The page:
Racial Uplift and American Music, 1878-1943

TitleRacial Uplift and American Music, 1878-1943
Publication TypeBook
Year of Publication2012
AuthorsSchenbeck, Lawrence
Number of Pages330
PublisherUniversity Press of Mississippi
CityJackson, MS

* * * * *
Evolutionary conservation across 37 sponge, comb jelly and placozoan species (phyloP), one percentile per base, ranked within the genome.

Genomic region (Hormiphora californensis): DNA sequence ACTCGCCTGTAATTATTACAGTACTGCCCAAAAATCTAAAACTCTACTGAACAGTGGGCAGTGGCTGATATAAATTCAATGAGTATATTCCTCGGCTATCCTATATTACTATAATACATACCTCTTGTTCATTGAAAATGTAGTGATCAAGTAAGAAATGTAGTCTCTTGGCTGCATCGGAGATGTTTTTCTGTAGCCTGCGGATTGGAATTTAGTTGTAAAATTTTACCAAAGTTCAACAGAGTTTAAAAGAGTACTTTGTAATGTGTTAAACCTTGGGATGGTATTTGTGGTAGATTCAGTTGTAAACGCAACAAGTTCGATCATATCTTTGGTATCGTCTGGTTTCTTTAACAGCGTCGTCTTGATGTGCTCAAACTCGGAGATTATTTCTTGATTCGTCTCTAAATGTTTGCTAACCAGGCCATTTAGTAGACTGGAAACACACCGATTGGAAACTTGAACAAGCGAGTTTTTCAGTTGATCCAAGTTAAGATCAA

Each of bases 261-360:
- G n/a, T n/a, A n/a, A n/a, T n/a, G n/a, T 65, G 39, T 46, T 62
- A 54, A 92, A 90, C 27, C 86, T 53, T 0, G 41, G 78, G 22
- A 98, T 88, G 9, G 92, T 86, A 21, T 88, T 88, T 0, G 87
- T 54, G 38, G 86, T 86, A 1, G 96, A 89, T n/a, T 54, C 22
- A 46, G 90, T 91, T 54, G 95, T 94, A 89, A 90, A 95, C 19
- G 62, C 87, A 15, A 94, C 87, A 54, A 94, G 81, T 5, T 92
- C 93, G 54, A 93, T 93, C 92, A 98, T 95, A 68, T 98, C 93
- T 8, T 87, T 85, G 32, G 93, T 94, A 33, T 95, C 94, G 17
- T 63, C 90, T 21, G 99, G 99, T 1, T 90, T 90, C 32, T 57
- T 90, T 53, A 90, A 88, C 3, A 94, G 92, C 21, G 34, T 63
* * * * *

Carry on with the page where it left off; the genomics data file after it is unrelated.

Racial Uplift and American Music, 1878-1943 traces the career of racial uplift ideology as a factor in elite African Americans' embrace of classical music around the turn of the previous century, from the collapse of Reconstruction to the death of composer R. Nathaniel Dett, whose music epitomized "uplift." Musically, the black intelligentsia's response to racism was to create and promote morally positive, politically inoffensive art that idealized the race. By incorporating black folk elements into the dignified genres of art song, symphony, and opera, "uplifters" demonstrated worthiness through high achievement in acknowledged arenas. Their efforts were variously opposed, tolerated, or supported by a range of white elites with their own notions about African American culture. The resulting conversation occupied the pages of black newspapers and informed the work of white philanthropists. Women also played crucial roles. This book examines the lives and thought of personalities central to musical uplift with an eye to recognizing their contributions and restoring their stature.

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